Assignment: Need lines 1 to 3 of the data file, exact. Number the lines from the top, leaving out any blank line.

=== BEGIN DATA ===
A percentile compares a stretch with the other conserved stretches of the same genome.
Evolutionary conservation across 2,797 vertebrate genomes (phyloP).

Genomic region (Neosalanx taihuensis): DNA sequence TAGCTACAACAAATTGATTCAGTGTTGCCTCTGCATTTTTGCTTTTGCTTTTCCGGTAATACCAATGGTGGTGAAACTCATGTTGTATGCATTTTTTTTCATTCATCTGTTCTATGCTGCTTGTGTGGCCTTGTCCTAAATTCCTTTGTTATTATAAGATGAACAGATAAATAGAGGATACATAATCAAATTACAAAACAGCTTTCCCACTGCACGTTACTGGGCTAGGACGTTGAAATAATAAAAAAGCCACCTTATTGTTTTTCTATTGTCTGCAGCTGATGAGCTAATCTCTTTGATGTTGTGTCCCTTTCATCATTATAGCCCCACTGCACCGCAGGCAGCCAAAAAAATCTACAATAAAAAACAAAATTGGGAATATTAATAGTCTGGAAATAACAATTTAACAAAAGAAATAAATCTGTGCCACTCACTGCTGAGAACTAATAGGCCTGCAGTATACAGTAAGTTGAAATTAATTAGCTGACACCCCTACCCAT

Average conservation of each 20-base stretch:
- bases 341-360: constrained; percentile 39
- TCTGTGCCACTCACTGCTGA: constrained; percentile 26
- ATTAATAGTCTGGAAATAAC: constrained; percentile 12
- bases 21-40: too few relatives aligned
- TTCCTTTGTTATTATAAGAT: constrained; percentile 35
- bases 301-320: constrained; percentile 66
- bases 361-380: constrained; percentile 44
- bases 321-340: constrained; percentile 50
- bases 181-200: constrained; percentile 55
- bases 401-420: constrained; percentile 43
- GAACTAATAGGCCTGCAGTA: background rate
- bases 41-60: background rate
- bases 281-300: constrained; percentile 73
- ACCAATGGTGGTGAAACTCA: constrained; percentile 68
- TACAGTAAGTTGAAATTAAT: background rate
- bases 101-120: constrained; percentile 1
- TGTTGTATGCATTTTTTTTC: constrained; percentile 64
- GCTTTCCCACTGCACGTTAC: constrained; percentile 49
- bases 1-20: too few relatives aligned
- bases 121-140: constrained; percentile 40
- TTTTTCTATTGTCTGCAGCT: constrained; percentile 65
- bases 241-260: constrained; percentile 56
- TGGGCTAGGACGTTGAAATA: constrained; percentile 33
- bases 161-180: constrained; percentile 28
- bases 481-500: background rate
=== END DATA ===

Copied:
A percentile compares a stretch with the other conserved stretches of the same genome.
Evolutionary conservation across 2,797 vertebrate genomes (phyloP).

Genomic region (Neosalanx taihuensis): DNA sequence TAGCTACAACAAATTGATTCAGTGTTGCCTCTGCATTTTTGCTTTTGCTTTTCCGGTAATACCAATGGTGGTGAAACTCATGTTGTATGCATTTTTTTTCATTCATCTGTTCTATGCTGCTTGTGTGGCCTTGTCCTAAATTCCTTTGTTATTATAAGATGAACAGATAAATAGAGGATACATAATCAAATTACAAAACAGCTTTCCCACTGCACGTTACTGGGCTAGGACGTTGAAATAATAAAAAAGCCACCTTATTGTTTTTCTATTGTCTGCAGCTGATGAGCTAATCTCTTTGATGTTGTGTCCCTTTCATCATTATAGCCCCACTGCACCGCAGGCAGCCAAAAAAATCTACAATAAAAAACAAAATTGGGAATATTAATAGTCTGGAAATAACAATTTAACAAAAGAAATAAATCTGTGCCACTCACTGCTGAGAACTAATAGGCCTGCAGTATACAGTAAGTTGAAATTAATTAGCTGACACCCCTACCCAT